Macedonian PM urges critics to back name deal with Greece

Zoran Zaev asks parliament to choose between ‘a European Macedonia or poverty’

Macedonian prime minister Zoran Zaev: require the support of at least nine opposition deputies. Photograph: Georgi Licovski/EPA

Macedonian prime minister Zoran Zaev: require the support of at least nine opposition deputies. Photograph: Georgi Licovski/EPA

 

Macedonia’s government has urged opposition deputies to set aside bitter political rivalries and approve a western-backed deal with Athens to change the country’s name and boost its hopes of joining the EU and Nato.

Prime minister Zoran Zaev made the appeal in Skopje’s parliament at the start of a debate on constitutional changes foreseen in the historic agreement, which was signed in June but failed to win convincing support in a referendum last month.

More than 91 per cent of Macedonians who took part in the non-binding referendum backed the deal, but only 37 per cent of registered voters went the polls, well short of the 50 per cent threshold.

The opposition VMRO-DPMNE nationalist party said the referendum’s failure should be the death knell for the deal, but the government and top EU and US officials want parliament to decide its fate.

Mr Zaev’s Social Democrats and their coalition partners control 71 of the 120 seats in the assembly, and so require the support of at least nine opposition deputies to secure the two-thirds majority needed to change the constitution.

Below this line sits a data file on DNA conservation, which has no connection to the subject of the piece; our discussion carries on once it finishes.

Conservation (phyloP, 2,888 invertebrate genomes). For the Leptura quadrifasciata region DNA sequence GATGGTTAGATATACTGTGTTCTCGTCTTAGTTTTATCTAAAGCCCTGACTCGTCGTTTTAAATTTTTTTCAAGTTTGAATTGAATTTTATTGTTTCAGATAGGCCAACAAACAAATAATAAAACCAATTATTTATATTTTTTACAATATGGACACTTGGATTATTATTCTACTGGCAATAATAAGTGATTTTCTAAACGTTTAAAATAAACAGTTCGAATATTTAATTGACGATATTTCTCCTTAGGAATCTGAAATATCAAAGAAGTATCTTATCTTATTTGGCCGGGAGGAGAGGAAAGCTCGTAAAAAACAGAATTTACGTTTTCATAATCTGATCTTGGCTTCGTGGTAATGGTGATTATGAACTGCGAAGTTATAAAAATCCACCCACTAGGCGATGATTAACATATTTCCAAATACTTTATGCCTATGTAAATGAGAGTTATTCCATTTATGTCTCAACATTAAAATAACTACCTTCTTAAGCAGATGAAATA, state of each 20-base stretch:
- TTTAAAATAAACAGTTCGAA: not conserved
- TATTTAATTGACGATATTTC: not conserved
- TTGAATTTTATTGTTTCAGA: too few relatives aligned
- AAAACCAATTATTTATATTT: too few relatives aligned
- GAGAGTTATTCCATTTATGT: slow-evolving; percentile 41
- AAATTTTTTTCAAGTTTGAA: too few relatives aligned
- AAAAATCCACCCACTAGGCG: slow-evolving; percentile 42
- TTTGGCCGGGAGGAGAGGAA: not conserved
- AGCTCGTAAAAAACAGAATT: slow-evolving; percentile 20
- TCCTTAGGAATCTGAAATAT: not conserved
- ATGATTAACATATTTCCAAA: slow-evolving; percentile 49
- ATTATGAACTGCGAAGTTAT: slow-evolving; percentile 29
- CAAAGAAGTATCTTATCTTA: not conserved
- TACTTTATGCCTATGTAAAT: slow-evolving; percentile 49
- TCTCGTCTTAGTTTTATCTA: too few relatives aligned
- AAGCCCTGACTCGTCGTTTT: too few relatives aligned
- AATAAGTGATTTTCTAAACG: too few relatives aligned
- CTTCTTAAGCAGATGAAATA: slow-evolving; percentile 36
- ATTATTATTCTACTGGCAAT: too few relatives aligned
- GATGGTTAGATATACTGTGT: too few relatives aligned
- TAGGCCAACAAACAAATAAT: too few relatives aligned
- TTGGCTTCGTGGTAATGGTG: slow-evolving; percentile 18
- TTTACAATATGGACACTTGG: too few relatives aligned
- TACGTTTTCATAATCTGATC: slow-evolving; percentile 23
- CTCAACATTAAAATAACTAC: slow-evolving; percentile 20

“Let’s show the world that above all of our domestic political misunderstandings and conflicts, we have a joint interest – the future of our country,” Mr Zaev said on Monday.

“I call on deputies to think and look to the future, [and consider] whether they want a European Macedonia or isolation, poverty and uncertainty.”

Mr Zaev said it was time to overcome the rancour of a political crisis that eventually toppled VMRO-DPMNE last year after more than a decade in power, and an attack in parliament last April that saw a nationalist mob beat the premier and his allies.

“Here is a chance to forgive ourselves. Let’s extend our hands,” he said, in a statement some interpreted as a possible offer of leniency or even amnesty for people who are being prosecuted for the attack.

Athens veto

The deal would see Macedonia renamed North Macedonia in exchange for Greece lifting its veto on the ex-Yugoslav republic’s bid to join the EU and Nato.

The dispute has paralysed relations between the Balkan states since Macedonia’s independence in 1991, with Athens claiming that its neighbour’s use of the same name as a province of northern Greece implies a territorial claim on the area and the legacy of its ancient ruler, Alexander the Great.

The parliamentary debate could take up to 10 days before a vote is held on the deal, and Mr Zaev has pledged to call snap elections if the accord is rejected.

“Our position is clear – the EU fully supports the achieved agreement,” EU foreign policy chief Federica Mogherini told Macedonian news agency MIA at the weekend.

“It is a unique opportunity for reconciliation in the western Balkans, and may not repeat itself. I hope that all sides will understand the importance of the moment and secure the future of the country within the EU.”

Last week, US vice-president Mike Pence told Mr Zaev: “You have my continuous support in this important moment for your country.”

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